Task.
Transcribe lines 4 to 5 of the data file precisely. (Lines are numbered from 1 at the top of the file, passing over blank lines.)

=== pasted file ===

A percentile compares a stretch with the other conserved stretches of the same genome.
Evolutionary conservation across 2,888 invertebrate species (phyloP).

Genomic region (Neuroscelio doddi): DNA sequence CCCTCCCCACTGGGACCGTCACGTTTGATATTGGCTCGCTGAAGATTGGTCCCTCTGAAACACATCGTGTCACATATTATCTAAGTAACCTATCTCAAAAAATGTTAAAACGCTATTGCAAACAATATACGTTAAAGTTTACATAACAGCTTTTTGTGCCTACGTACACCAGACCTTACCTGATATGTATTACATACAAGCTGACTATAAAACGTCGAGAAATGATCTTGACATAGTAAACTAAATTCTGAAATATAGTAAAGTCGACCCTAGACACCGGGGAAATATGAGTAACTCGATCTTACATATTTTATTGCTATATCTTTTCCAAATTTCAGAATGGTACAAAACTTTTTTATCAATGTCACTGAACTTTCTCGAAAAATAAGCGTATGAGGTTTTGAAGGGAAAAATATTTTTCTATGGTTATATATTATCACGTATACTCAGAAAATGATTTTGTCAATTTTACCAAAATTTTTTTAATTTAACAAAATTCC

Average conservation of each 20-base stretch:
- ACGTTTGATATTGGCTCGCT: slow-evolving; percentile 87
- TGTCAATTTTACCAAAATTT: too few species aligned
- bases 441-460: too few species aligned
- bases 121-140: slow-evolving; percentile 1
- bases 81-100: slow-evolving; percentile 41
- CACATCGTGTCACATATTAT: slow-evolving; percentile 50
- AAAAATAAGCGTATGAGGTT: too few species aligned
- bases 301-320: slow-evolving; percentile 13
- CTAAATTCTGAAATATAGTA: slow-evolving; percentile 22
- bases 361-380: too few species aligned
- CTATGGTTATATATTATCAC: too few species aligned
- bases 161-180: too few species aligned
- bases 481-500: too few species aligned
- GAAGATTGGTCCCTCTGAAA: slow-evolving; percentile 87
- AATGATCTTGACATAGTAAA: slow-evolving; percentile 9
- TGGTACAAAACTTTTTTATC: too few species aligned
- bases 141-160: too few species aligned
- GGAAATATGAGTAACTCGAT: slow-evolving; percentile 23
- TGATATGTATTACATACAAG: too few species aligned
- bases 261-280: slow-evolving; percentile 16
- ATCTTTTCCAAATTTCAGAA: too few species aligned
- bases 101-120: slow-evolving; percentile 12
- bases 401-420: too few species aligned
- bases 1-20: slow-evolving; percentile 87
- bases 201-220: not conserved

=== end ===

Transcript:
Average conservation of each 20-base stretch:
- ACGTTTGATATTGGCTCGCT: slow-evolving; percentile 87